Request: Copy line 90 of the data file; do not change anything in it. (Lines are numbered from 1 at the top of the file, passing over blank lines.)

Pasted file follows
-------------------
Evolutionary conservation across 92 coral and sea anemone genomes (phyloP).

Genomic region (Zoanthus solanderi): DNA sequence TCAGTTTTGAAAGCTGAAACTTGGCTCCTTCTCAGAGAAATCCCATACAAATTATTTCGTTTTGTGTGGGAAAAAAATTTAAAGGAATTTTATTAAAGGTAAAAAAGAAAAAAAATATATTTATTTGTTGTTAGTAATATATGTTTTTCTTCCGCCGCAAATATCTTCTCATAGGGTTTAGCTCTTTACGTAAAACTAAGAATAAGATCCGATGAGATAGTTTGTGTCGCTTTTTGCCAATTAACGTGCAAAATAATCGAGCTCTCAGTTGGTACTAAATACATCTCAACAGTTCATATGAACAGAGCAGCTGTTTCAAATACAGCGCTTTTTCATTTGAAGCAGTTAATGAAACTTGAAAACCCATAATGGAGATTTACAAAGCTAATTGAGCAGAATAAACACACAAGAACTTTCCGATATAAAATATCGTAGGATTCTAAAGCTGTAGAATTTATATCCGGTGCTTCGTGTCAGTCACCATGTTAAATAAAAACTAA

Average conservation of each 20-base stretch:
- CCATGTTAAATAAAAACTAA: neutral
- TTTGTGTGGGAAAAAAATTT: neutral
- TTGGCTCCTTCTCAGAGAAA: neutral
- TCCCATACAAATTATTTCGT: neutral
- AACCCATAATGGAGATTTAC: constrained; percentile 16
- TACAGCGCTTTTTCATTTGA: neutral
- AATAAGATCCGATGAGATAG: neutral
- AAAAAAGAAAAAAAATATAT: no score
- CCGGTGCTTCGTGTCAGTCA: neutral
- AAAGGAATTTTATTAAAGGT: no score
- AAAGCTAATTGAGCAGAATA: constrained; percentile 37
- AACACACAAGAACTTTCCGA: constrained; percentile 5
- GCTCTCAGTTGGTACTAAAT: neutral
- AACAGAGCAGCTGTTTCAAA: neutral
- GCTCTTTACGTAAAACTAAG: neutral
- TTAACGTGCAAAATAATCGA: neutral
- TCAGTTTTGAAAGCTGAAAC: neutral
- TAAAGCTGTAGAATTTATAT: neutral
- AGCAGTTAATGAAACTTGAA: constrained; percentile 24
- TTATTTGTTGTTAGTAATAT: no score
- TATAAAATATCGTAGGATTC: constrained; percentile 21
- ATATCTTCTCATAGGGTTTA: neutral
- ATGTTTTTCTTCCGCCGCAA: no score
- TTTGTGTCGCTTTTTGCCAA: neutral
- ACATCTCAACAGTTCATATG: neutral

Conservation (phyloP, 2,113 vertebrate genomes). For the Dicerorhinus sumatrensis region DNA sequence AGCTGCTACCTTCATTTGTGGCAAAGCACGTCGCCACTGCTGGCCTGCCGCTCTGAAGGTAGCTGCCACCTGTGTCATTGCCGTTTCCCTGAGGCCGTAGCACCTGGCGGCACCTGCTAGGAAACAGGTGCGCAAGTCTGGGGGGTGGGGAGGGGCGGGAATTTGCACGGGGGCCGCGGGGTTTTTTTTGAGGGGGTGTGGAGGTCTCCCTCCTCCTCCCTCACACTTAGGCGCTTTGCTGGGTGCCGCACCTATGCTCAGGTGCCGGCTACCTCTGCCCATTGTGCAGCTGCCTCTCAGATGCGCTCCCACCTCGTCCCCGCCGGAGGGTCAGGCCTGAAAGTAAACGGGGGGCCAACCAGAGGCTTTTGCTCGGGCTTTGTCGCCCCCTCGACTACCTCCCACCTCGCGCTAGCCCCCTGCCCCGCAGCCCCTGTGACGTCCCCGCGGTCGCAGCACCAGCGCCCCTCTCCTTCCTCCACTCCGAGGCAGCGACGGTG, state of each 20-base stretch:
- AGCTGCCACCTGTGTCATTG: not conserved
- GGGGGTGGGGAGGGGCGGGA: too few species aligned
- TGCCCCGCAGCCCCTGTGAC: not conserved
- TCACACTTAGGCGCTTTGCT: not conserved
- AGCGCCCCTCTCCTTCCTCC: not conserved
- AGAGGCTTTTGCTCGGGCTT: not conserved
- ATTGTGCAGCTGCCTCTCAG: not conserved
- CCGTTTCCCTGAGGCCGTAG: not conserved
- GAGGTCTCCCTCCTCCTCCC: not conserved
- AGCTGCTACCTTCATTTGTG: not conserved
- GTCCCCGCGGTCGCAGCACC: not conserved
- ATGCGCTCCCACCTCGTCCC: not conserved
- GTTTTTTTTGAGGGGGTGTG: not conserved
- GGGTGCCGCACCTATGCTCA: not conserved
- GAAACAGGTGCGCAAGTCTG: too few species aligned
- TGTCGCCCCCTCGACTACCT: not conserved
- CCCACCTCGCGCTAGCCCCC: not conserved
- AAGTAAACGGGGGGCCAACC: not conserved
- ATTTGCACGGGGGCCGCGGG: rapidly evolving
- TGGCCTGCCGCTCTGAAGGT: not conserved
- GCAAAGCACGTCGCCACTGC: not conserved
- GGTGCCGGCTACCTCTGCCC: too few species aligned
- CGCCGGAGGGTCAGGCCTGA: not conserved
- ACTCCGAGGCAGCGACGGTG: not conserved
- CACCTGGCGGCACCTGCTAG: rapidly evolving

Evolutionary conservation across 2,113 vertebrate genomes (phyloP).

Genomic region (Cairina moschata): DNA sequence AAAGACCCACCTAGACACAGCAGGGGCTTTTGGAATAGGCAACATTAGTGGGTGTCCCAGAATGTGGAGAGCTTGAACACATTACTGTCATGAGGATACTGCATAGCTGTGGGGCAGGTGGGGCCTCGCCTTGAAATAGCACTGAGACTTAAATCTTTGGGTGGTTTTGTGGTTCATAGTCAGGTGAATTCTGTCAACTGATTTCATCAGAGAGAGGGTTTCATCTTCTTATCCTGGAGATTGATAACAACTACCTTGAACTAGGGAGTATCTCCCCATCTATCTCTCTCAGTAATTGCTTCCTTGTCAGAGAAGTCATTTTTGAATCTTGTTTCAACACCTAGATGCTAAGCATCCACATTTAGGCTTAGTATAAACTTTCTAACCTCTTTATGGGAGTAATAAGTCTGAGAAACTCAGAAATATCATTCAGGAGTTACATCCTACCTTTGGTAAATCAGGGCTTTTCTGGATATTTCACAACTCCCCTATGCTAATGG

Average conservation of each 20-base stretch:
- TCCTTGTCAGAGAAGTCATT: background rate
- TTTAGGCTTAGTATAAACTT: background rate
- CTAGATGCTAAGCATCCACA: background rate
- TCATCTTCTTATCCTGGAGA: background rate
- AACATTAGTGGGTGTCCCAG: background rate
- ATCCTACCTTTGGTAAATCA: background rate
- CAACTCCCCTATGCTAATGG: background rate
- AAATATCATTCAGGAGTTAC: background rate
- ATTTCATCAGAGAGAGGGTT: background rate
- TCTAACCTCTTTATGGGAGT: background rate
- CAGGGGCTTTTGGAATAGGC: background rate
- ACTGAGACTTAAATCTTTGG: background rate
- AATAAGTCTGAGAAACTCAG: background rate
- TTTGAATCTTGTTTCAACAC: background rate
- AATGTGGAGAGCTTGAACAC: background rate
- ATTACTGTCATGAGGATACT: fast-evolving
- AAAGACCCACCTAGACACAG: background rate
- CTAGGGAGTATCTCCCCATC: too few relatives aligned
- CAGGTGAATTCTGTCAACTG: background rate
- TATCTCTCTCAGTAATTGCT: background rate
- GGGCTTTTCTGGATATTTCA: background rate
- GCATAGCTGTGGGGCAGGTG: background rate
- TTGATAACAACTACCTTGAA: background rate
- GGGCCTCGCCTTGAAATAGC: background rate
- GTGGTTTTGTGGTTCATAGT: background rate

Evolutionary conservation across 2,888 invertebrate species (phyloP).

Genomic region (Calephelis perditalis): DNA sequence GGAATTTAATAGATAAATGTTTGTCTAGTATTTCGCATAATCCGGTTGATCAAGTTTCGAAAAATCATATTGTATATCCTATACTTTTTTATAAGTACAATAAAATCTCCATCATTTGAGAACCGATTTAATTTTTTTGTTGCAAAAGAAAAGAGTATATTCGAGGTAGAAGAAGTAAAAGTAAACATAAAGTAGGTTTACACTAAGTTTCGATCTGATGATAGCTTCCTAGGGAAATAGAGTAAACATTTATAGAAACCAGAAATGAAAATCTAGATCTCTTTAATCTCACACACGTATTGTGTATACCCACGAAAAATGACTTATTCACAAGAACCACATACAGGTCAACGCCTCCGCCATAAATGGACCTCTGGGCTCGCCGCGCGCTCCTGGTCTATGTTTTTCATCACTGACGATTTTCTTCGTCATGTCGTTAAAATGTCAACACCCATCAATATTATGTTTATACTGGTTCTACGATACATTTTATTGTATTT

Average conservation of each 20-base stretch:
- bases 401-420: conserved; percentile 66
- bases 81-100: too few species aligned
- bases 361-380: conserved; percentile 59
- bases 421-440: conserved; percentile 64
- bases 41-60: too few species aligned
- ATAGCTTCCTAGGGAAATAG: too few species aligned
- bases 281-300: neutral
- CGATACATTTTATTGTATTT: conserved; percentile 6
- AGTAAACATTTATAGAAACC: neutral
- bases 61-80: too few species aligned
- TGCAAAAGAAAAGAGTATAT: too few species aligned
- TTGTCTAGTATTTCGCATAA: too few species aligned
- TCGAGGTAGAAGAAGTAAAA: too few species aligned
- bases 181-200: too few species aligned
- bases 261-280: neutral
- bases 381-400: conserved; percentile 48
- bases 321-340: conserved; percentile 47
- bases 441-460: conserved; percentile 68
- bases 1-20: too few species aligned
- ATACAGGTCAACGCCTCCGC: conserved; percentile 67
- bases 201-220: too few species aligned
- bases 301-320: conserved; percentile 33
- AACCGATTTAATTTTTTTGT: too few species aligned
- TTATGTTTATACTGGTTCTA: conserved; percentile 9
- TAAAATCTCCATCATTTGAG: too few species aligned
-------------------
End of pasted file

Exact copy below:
- bases 41-60: too few species aligned